Our fascist overlords are demanding, aside from stomping on our personal freedoms, is that these Algorithms do discriminate.

    Originally posted by William View Post
    Google’s online advertising system, for instance, showed an ad for high-income jobs to men much more often than it showed the ad to women, a new study by Carnegie Mellon University researchers found.
    And, yet, the advertising system doesn't know if any user is a man or woman. It just knows if you're spending your time on Facebook or the Wall Street Journal
    Comment>

    • #3
      [FONT=trebuchet ms]Since people write the algorithms and people discriminate one ought not be surprised when the algorithms that they write do what their authors think ought to be done; they discriminate.[/FONT]
      Comment>

      • #4
        Originally posted by Cornelius View Post
        Algorithms don't discriminate. But, we live in a society that very studiously ignores the differences in people that lead to different outcomes. Instead, we accuse innocent people of discrimination. These algorithms don't know your race, sex, or perversions. They only know the websites you go to, and they serve the ads accordingly, without discrimination.

        Our fascist overlords are demanding, aside from stomping on our personal freedoms, is that these Algorithms do discriminate.

        And, yet, the advertising system doesn't know if any user is a man or woman. It just knows if you're spending your time on Facebook or the Wall Street Journal
        Kind of funny, as to your point of accusing people of discrimination when they act like the autocomplete feature of a search engine, people parroting a preprogramed response without thought, but only for the sake of argument. :D

        You'd be surprised by the resulting demographics of a good analytic program. Some websites use them, not only do they show age, gender, but I assume tracking your clicks will indeed show your interests. Matter of fact, Facebook has recently announced it will be tracking how long a person is engaged in a thread, how much of a movie they watched, etc. Privacy is always a concern. From a personal standpoint, or bias, this kind of information is valuable. As a webmaster I like to know who is viewing, from where they came, the terms or phrases typed into the search engine, etc. These things help in determining the best direction to focus in on. But to note, no such "indepth" tracking is currently implemented on this site, besides Google analytics which is made available to me.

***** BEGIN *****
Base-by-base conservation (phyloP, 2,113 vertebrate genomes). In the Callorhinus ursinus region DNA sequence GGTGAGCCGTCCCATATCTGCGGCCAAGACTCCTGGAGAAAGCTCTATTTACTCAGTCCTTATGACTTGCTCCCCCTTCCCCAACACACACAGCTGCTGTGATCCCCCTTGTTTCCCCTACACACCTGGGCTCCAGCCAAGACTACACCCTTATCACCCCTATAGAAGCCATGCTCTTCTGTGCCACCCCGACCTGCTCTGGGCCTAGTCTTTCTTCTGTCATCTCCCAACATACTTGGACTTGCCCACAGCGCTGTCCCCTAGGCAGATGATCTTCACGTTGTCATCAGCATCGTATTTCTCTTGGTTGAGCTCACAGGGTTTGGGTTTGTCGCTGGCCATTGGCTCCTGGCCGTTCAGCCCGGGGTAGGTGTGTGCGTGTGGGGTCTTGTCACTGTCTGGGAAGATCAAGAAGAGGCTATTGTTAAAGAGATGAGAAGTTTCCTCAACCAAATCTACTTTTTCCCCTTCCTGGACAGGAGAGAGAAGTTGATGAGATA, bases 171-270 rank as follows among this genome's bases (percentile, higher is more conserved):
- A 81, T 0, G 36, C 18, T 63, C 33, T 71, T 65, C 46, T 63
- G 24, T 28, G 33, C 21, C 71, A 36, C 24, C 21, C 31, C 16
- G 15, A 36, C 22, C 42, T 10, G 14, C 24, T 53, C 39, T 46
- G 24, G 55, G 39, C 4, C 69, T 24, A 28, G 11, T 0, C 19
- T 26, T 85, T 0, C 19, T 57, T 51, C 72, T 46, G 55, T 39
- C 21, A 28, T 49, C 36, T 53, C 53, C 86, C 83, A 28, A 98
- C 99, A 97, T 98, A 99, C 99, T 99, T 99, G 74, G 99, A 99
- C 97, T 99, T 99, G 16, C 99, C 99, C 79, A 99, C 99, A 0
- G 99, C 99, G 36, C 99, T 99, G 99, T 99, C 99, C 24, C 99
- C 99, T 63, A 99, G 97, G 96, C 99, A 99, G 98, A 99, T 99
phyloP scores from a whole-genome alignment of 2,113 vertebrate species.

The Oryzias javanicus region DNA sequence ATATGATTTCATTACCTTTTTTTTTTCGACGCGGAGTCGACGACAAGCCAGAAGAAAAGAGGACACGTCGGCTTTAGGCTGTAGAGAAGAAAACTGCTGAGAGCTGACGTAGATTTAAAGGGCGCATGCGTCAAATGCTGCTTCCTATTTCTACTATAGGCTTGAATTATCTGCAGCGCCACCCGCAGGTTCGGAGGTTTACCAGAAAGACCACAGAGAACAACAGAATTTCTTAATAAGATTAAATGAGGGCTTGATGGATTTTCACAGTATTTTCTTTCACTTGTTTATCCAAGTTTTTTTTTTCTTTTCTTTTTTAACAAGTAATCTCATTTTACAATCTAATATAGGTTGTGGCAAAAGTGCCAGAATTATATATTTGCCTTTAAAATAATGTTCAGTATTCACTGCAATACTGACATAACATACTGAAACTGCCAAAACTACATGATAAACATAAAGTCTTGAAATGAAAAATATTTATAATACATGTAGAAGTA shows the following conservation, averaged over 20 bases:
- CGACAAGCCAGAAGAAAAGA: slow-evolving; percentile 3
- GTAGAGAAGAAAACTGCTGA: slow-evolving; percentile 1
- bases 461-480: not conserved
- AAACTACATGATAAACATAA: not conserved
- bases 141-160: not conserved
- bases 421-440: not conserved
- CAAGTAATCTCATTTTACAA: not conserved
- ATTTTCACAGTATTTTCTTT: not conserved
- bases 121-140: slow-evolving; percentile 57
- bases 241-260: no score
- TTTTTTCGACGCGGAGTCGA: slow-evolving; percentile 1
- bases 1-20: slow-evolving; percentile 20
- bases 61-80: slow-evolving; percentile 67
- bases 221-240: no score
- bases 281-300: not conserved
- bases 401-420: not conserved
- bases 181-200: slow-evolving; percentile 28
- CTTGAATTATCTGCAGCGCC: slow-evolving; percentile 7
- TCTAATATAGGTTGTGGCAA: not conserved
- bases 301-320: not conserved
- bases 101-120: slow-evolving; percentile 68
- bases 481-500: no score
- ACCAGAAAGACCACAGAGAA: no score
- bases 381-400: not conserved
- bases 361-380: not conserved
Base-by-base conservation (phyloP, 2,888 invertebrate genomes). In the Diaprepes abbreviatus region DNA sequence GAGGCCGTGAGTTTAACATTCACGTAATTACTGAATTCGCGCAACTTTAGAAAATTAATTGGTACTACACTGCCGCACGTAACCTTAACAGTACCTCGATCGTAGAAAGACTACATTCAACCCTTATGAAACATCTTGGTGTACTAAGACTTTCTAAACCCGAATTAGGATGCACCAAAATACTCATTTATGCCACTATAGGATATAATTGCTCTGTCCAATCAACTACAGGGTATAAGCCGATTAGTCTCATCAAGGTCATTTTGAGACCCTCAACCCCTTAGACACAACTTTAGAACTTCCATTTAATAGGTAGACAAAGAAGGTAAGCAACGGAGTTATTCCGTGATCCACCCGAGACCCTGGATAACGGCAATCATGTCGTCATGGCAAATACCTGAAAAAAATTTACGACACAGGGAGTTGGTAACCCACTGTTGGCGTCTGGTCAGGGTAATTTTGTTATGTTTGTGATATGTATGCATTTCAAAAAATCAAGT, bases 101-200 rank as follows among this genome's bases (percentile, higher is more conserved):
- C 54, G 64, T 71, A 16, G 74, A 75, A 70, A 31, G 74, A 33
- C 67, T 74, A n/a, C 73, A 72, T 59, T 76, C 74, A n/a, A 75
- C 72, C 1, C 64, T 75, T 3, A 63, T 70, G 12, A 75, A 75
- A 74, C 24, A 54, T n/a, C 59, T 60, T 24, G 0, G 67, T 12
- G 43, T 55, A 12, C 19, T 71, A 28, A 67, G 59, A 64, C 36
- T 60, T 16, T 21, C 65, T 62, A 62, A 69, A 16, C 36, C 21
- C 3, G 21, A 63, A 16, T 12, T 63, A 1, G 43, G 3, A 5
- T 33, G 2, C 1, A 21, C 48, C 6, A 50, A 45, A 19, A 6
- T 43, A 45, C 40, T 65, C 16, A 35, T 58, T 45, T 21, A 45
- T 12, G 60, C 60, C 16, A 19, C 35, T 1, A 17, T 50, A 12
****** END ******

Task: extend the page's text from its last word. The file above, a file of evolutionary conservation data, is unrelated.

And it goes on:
See: Demographics and Interests

        God bless,
        William
        Comment>

        • #5
          Originally posted by peppermint View Post
          [FONT=trebuchet ms]Since people write the algorithms and people discriminate one ought not be surprised when the algorithms that they write do what their authors think ought to be done; they discriminate.[/FONT]
          Maybe you should demand that Google open up their code so that you can prove your prejudice is correct about the programmers by identifying the sexist, racist, and your great concern about homophobic lines of code. The only bigotry that is pervasive at Google is Liberal bigotry.

          ;if x=male goto 'display high paying job'.

          Comment>

          • #6
            Originally posted by Cornelius View Post

            Maybe you should demand that Google open up their code so that you can prove your prejudice is correct about the programmers by identifying the sexist, racist, and your great concern about homophobic lines of code. The only bigotry that is pervasive at Google is Liberal bigotry.

            ;if x=male goto 'display high paying job'.
            [FONT=trebuchet ms]One thing is certain, your post is full of all sorts of prejudice; had it been a program in Google's search engine Google would be shockingly bad. One can only hope that none of their programmers are writing stuff like your post.[/FONT]
            Comment>

            • #7
              Originally posted by peppermint View Post

              [FONT=trebuchet ms]One thing is certain, your post is full of all sorts of prejudice; had it been a program in Google's search engine Google would be shockingly bad. One can only hope that none of their programmers are writing stuff like your post.[/FONT]
              How do you suppose one website ranks better than another in the Google Search Engine?

              God bless,
              William

              Comment>

              • #8
                Originally posted by peppermint View Post

                [FONT=trebuchet ms]One thing is certain, your post is full of all sorts of prejudice; had it been a program in Google's search engine Google would be shockingly bad. One can only hope that none of their programmers are writing stuff like your post.[/FONT]
                You appear schizophrenic. Back in post 3 you asserted that Google's software discriminates because it was written by the KKK (or something to that effect). Now, you're saying if Google's software discriminated, it would be shockingly bad and that you hope their programmers aren't writing discriminating code.
                Comment>